Sikhism and vegetarianism

In general, the instruction of Guru Nanak, the founder of Sikhism, regarding food is this: “Do not take food that is bad for health, causes pain or suffering to the body, gives rise to evil thoughts.”

The body and mind are closely connected, so the food we eat affects both the body and the mind. The Sikh guru Ramdas writes about the three qualities of being. These are rajas (activity or movement), tamas (inertia or darkness) and sattva (harmony). Ramdas says, “God Himself has created these qualities and thus has grown our love for the blessings of this world.”

Food can also be classified into these three categories. For example, fresh and natural foods are an example of sattva; fried and spicy foods are an example of rajas, and canned, decomposed and frozen foods are an example of tamas. An excess of heavy and spicy food leads to indigestion and disease, while fresh, natural food allows you to maintain health.

In the Adi Granth, the sacred scripture of the Sikhs, there are references to slaughter food. So, Kabir says that if the entire universe is a manifestation of God, then the destruction of any living being or microorganism is an encroachment on the natural right to life:

“If you claim that God dwells in everything, then why are you killing a chicken?”

Other quotes from Kabir:

“It is foolish to cruelly kill animals and call slaughter sacred food.”

“You kill the living and call it a religious deed. So what, then, is godlessness?

On the other hand, many followers of Sikhism believe that although the killing of animals and birds for the purpose of eating their flesh should be avoided and it is undesirable to inflict suffering on animals, vegetarianism should not be turned into a phobia or dogma.

Of course, animal food, most often, serves as a means to satisfy the tongue. From the point of view of the Sikhs, eating meat solely for the purpose of “feasting” is reprehensible. Kabir says, “You fast to please God, but you kill animals for your own pleasure.” When he says this, he means Muslims who eat meat at the end of their religious fasts.

The gurus of Sikhism did not approve of the situation when a person refuses to be slaughtered, neglecting control over his passions and desires. Refusal of evil thoughts is no less important than the rejection of meat. Before calling a certain product “impure”, it is necessary to clear the mind.

The Guru Granth Sahib contains a passage pointing to the futility of discussions about the superiority of plant foods over animal foods. It is said that when the Brahmins of Kurukshetra began to advocate the necessity and beneficialness of an exclusively vegetarian diet, Guru Nanak remarked:

“Only fools quarrel over the question of the permissibility or inadmissibility of meat food. These people are devoid of true knowledge and unable to meditate. What is flesh, really? What is plant food? Which one is burdened with sin? These people are unable to distinguish between good food and that which leads to sin. People are born from the blood of mother and father, but they do not eat fish or meat.”

Meat is mentioned in the Puranas and Sikh scriptures; it was used during yajnas, sacrifices performed on the occasion of weddings and holidays.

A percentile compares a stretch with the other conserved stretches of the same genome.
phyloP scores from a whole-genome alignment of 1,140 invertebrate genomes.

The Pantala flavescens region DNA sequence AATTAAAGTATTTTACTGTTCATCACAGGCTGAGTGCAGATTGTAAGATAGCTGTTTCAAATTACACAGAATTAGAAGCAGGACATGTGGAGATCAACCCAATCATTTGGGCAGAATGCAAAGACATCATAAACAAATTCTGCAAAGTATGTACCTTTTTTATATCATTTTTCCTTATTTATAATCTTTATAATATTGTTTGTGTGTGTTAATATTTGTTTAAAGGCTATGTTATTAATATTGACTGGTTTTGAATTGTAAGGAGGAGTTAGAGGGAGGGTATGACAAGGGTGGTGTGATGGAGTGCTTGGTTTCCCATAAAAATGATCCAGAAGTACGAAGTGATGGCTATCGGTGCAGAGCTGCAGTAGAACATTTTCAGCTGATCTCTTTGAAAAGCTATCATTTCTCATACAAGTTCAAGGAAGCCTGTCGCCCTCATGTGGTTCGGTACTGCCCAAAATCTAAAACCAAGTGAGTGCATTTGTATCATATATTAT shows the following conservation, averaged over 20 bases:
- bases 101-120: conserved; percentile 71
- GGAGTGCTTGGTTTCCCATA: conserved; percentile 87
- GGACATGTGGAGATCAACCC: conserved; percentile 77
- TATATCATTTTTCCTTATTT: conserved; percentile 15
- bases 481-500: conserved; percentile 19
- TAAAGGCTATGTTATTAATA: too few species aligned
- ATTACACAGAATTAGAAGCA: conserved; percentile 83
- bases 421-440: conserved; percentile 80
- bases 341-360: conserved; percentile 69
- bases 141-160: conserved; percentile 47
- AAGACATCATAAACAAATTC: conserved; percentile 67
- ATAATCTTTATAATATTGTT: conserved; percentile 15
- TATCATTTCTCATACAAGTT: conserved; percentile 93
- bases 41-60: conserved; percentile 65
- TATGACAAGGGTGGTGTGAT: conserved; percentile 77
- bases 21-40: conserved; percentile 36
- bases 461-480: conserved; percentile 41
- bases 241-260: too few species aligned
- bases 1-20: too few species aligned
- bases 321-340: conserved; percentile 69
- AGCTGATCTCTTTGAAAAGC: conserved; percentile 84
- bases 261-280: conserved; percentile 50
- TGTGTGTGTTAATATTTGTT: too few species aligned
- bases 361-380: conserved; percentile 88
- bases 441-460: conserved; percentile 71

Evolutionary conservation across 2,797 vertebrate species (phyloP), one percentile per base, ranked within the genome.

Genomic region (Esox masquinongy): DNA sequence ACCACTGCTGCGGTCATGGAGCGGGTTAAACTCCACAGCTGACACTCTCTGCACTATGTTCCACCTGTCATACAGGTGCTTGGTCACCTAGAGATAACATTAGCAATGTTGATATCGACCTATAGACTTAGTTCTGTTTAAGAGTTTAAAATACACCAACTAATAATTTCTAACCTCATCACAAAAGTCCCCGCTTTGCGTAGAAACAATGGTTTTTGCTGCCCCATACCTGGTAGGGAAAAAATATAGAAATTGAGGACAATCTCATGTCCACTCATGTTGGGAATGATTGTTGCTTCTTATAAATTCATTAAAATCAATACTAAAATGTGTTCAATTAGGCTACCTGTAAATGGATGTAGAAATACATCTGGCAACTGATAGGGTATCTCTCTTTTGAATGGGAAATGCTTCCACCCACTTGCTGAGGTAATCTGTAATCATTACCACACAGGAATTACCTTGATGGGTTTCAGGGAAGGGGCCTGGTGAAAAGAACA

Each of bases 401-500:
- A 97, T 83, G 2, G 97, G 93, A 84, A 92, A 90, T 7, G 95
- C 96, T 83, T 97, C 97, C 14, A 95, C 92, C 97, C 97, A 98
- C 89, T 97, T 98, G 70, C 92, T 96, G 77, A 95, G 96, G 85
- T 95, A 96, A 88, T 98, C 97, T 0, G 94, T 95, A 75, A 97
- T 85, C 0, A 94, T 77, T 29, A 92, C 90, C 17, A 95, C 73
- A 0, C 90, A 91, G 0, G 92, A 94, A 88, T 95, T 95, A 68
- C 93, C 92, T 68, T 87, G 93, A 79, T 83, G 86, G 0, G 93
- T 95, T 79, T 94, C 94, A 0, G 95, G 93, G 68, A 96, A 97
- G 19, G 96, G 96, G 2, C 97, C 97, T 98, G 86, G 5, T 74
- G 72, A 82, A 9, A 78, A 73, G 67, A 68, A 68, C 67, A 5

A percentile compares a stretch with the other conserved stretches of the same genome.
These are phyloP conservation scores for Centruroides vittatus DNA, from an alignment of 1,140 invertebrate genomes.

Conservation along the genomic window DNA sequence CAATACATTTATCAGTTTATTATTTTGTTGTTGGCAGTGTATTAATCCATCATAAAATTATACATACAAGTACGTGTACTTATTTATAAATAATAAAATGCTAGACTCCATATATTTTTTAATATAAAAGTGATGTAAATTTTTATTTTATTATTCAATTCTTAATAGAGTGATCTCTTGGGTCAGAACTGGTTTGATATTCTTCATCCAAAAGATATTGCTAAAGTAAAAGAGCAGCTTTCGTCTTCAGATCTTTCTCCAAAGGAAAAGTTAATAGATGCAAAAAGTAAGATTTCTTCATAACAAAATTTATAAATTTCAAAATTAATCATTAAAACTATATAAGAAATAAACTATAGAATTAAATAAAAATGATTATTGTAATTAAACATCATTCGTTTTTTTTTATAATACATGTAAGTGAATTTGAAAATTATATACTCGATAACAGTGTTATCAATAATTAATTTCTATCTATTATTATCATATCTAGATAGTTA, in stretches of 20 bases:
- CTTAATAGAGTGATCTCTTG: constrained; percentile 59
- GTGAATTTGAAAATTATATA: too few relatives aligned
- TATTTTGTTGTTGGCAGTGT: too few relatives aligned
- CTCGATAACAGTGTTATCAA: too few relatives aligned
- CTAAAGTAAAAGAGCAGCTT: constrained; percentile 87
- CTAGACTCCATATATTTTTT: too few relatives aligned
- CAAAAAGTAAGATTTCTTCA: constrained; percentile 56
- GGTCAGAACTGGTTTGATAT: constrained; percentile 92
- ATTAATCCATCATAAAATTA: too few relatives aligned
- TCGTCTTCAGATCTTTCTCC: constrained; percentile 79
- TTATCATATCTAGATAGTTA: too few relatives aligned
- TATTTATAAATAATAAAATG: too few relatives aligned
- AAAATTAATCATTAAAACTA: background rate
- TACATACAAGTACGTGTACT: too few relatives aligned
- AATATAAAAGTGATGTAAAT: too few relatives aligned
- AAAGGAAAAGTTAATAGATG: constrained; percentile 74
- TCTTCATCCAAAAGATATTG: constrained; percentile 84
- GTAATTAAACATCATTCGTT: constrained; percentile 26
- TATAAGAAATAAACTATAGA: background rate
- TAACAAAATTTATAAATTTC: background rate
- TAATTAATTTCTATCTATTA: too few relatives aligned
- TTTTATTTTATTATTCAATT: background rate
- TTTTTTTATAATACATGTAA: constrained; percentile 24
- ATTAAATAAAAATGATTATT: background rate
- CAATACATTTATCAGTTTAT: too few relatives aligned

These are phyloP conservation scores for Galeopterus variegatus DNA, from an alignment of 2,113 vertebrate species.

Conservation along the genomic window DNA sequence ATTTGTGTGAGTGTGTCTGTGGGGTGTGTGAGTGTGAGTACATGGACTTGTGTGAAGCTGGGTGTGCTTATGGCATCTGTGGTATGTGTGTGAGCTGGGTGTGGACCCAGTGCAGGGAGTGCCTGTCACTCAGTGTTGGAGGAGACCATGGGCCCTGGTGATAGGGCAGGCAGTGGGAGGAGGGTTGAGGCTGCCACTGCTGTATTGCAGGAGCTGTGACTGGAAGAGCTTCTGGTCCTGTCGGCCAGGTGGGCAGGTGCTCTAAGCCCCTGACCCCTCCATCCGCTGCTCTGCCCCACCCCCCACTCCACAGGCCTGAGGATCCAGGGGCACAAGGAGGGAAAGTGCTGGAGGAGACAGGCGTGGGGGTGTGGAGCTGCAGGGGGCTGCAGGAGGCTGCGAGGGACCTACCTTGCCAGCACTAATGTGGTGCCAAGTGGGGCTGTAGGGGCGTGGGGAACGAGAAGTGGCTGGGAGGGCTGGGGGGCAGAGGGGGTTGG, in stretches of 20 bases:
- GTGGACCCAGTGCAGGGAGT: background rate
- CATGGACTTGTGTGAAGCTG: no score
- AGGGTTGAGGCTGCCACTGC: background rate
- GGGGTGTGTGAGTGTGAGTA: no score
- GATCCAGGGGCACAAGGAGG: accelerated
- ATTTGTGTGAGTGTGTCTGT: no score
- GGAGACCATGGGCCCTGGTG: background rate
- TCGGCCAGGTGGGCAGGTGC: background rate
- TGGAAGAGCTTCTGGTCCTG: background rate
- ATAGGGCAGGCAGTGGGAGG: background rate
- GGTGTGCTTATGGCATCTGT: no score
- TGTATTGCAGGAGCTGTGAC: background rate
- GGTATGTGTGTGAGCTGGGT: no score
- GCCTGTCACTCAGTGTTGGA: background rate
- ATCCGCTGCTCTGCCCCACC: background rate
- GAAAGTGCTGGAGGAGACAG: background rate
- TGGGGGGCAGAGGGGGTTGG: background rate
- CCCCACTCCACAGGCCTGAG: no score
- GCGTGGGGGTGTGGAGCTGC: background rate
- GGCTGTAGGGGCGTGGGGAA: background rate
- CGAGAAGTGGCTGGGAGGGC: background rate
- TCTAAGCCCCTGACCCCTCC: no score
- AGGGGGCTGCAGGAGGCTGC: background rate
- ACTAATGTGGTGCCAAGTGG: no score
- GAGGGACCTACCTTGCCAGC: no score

Similarly, Sikhism does not give a clear answer to the question of whether to consider fish and eggs as vegetarian foods.

The teachers of Sikhism never explicitly forbade the consumption of meat, but they did not advocate it either. It can be said that they provided a choice of food for the followers, but it should be noted that the Guru Granth Sahib contains passages against the consumption of meat. Guru Gobind Singh forbade the Khalsa, the Sikh community, from eating halal meat prepared in accordance with the ritualistic precepts of Islam. To this day, meat is never served at the Sikh Guru Ka Langar (free kitchen).

According to the Sikhs, vegetarianism, as such, is not a source of spiritual benefit and does not lead to salvation. Spiritual progress depends on sadhana, religious discipline. At the same time, many saints claimed that a vegetarian diet is beneficial for sadhana. Thus, Guru Amardas says:

“People who eat unclean foods increase their filthiness; this filth becomes the cause of grief for selfish people.

Thus, the saints of Sikhism advise people on the spiritual path to be vegetarian, as this way they can avoid killing animals and birds.

In addition to their negative attitude towards meat-eating, Sikh gurus show an absolutely negative attitude towards all drugs, including alcohol, which is explained by its negative effect on the body and mind. A person, under the influence of alcoholic beverages, loses his mind and is incapable of adequate actions. The Guru Granth Sahib contains the following statement by Guru Amardas:

 “One offers wine, and the other accepts it. Wine makes him insane, insensitive and devoid of any mind. Such a person is no longer able to distinguish between his own and someone else’s, he is cursed by God. A man who drinks wine betrays his Master and is punished in the judgment of the Lord. Do not, under any circumstances, drink this vicious brew.”

In Adi Granth, Kabir says:

 “Anyone who consumes wine, bhang (cannabis product) and fish goes to hell, regardless of any fasting and daily rituals.”


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